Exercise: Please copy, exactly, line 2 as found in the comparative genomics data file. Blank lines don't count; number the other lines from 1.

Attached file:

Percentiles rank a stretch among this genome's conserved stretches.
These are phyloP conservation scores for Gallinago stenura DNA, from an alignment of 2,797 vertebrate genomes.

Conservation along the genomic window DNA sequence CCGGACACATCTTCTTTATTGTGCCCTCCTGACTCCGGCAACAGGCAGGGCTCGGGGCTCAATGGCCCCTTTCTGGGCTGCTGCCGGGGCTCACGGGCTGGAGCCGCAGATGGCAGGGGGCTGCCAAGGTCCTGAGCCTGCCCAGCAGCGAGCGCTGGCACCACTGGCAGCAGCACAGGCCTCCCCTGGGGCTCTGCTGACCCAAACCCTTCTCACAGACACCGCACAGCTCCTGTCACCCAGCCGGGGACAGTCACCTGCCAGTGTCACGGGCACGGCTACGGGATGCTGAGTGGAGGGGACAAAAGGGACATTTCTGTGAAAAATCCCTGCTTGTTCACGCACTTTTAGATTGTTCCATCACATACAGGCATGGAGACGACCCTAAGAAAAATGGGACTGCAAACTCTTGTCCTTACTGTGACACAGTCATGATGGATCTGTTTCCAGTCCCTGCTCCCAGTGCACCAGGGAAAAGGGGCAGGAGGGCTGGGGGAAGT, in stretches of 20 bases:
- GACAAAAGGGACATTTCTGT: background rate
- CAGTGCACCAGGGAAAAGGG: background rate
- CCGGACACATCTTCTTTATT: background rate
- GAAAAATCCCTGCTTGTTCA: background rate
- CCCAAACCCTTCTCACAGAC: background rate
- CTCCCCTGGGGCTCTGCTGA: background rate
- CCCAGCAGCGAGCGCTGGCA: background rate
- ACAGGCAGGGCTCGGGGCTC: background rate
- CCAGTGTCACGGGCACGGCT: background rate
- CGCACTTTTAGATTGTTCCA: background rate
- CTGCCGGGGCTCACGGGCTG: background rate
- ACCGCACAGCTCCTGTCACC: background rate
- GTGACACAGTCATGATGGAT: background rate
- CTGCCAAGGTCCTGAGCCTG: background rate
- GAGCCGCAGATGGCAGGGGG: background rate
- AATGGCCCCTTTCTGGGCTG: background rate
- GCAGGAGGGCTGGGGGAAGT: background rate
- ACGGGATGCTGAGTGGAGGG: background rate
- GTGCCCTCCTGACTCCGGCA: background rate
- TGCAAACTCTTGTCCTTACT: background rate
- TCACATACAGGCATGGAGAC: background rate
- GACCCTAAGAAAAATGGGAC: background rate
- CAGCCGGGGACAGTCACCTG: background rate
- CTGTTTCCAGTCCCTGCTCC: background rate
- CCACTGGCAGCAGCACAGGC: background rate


These are phyloP conservation scores for Gallinago stenura DNA, from an alignment of 2,797 vertebrate genomes.